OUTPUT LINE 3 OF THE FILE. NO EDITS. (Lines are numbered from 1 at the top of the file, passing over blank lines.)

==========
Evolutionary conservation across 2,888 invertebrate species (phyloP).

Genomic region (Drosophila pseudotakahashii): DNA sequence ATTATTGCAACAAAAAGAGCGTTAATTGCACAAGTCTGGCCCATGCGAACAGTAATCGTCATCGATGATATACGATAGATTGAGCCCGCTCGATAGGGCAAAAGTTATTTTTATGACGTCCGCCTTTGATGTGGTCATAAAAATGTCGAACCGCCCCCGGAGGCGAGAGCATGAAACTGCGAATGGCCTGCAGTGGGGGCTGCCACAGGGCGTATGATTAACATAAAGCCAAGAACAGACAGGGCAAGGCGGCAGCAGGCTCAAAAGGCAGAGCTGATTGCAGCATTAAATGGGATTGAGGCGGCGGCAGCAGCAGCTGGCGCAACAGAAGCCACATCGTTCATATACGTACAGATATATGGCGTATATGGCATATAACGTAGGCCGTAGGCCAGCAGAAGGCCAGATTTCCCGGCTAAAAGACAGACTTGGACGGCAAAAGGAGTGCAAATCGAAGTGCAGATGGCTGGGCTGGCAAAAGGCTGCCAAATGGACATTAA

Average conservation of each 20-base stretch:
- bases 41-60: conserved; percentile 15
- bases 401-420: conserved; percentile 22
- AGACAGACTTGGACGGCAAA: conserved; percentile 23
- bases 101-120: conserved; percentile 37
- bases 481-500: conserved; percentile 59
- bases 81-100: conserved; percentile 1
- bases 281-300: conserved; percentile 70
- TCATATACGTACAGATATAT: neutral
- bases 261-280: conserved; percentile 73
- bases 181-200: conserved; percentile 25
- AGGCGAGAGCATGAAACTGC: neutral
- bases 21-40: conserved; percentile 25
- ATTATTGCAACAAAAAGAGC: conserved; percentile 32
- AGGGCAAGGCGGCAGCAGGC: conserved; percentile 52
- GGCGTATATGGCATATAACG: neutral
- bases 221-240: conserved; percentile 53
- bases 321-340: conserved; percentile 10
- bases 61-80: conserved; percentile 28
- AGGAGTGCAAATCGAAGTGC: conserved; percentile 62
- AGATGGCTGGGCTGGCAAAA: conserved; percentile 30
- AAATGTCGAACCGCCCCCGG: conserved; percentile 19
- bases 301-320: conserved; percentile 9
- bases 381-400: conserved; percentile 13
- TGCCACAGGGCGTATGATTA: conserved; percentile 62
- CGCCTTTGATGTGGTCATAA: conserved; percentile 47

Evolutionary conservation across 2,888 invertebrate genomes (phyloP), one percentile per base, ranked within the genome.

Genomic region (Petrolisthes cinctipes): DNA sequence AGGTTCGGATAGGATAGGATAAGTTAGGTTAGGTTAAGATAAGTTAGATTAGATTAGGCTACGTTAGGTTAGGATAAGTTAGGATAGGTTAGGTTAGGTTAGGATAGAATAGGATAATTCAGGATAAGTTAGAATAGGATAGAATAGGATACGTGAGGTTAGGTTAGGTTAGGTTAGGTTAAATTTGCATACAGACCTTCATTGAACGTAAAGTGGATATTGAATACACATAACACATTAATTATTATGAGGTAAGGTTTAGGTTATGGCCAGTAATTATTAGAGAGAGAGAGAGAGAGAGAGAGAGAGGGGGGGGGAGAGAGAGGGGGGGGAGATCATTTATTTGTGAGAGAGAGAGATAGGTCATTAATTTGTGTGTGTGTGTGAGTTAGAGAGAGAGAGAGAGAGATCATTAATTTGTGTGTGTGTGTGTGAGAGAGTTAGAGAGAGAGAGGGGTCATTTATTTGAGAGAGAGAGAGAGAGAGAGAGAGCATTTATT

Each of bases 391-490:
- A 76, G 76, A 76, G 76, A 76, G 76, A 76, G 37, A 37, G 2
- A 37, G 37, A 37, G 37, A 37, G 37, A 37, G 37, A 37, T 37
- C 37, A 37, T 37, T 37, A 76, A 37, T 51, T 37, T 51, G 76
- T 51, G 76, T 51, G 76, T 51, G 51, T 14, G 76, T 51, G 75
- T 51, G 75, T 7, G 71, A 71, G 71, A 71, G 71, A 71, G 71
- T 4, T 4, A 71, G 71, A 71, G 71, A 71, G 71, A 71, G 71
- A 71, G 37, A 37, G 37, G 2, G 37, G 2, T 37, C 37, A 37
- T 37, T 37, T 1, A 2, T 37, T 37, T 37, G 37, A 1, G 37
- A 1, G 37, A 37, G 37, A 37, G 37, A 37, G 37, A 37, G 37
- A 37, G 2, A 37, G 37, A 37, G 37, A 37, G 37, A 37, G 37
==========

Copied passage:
Average conservation of each 20-base stretch: